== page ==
Most people are keenly aware of the health complications that can arise from obesity. Diabetes, heart disease, high blood pressure and cancer risks all rise dramatically for those who are considered obese. Lowering those risks is possible when weight loss efforts are successful and the results are maintained over the long haul. Shedding pounds through diet and exercise alone, however, may not be feasible for everyone.
Weight loss surgery provides an alternative for those who have struggled to lose pounds without success. The options on this front range from serious abdominal surgeries to minimally invasive options that provide some short-term extra help required to reduce weight. Going in for bariatric surgery, however, is a very big decision and the option might not be right for everyone. Here are some of the signs that can indicate it is time to speak with a healthcare provider about more extensive weight loss interventions:
• Previous weight loss attempts have failed – Diet and exercise routine failure is not at all uncommon. Even those who stick to their plans may find they have difficulty realizing the results they need to improve health and prevent illness. If all safe diet and exercise options have been exhausted, it could be time to consider weight loss surgery or other medical interventions.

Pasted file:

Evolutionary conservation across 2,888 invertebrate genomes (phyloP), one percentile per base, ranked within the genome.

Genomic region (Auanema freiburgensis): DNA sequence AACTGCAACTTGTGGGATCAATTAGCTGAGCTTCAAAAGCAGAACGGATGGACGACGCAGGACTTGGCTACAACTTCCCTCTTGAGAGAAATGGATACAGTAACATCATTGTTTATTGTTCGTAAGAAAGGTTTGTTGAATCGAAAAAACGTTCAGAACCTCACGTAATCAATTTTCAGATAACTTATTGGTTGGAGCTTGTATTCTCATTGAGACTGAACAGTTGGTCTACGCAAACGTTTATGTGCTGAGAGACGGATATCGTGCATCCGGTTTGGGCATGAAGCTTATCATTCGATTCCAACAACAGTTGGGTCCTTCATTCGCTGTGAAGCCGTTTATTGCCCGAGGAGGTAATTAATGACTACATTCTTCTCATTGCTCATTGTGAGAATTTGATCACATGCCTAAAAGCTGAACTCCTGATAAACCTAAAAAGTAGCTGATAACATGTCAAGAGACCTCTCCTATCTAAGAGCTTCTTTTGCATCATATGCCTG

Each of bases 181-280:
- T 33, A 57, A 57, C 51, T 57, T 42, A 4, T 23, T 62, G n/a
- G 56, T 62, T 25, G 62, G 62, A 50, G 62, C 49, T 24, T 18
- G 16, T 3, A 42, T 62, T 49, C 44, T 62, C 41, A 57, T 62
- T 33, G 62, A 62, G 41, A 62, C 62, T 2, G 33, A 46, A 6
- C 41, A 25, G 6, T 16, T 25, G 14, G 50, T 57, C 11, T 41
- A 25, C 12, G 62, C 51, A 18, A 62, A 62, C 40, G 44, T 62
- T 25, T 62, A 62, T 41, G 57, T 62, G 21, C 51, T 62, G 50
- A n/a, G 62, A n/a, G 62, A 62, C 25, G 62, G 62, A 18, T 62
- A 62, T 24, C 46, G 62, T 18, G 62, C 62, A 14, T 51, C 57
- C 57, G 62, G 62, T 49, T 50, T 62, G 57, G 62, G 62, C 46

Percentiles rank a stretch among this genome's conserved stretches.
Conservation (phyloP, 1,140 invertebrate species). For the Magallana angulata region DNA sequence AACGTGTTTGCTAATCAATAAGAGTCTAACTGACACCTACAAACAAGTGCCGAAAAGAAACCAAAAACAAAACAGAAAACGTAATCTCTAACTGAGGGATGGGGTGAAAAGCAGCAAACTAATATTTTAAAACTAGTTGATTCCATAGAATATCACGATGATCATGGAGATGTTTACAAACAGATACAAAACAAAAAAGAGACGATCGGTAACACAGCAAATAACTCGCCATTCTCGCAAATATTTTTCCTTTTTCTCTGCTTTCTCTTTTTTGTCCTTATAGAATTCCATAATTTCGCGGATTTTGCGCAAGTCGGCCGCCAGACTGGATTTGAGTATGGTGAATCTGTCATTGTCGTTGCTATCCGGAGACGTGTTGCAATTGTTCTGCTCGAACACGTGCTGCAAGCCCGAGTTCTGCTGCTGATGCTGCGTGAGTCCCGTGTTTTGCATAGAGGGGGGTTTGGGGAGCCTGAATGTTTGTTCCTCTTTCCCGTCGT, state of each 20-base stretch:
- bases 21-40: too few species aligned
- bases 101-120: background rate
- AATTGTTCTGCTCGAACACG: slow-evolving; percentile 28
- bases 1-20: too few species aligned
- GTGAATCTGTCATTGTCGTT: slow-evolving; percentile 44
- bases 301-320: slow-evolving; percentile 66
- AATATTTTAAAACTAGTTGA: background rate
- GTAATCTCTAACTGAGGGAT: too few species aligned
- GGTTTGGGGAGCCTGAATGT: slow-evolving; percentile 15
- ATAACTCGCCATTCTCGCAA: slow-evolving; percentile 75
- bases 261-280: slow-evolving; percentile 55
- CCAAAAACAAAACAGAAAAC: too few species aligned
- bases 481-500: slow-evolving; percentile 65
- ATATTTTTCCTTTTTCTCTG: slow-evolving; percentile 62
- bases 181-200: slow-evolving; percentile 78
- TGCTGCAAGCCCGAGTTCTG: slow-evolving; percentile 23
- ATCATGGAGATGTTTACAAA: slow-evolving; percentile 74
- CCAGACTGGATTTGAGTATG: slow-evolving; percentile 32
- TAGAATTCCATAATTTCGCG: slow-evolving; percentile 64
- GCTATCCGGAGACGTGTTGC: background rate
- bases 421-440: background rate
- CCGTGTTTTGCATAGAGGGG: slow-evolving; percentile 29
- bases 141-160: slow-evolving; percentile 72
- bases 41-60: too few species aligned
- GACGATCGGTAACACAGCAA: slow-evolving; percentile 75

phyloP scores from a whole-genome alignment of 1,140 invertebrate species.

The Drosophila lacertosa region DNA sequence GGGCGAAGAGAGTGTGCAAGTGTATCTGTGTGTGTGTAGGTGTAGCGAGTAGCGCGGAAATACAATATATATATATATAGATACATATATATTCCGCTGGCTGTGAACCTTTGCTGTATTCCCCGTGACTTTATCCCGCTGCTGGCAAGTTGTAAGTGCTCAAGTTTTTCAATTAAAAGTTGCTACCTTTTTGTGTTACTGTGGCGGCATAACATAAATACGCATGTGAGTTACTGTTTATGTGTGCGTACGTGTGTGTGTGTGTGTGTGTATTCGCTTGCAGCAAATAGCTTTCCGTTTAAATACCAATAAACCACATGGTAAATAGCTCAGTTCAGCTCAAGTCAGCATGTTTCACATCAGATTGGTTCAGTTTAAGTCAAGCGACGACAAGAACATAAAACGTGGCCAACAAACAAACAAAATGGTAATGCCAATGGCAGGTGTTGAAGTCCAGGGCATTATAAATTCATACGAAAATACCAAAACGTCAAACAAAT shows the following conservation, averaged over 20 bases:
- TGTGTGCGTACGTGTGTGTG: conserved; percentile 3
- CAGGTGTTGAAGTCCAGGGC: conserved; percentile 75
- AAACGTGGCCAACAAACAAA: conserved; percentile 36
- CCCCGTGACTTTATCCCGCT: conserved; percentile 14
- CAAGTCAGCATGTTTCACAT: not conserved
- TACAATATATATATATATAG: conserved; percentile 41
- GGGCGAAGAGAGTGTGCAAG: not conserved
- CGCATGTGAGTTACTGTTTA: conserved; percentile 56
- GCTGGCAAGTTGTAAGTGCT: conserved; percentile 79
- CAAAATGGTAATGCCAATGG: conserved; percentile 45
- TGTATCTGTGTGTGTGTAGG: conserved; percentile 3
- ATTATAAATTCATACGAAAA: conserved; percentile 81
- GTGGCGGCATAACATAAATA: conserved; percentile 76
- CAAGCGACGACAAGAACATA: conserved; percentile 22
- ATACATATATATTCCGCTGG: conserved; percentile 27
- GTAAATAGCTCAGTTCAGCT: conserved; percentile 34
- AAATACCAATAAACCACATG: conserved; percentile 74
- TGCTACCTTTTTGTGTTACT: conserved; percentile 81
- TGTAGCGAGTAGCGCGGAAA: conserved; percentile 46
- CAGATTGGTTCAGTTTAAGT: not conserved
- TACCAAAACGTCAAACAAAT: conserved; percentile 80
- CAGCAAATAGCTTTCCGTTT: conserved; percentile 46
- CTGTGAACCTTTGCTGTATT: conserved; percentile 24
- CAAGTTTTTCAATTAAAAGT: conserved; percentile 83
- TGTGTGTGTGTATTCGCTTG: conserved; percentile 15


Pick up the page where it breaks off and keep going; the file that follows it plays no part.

• Obesity has reached the “morbid” stage – People with a body mass index of 40 or higher may find they are candidates for surgical intervention. Morbid obesity can impact daily living while opening the door for a wide variety of related health conditions. Surgical weight loss has been proven to help those who are considered seriously obese improve their health while also lowering their disease risks.
• Obesity health concerns are present – While many surgical interventions are reserved for those with a BMI of 40 or higher, the presence of obesity-related health conditions can change the game. People with a BMI of 35 or more and a condition, such as type 2 diabetes, may find that surgical intervention offers them the assistance needed to lose weight and improve health.
Dieting and exercise alone can help many people shed pounds and keep them off. For some, however, more targeted medical interventions may be needed. To find out more about medical weight loss options, speak with a qualified healthcare provider.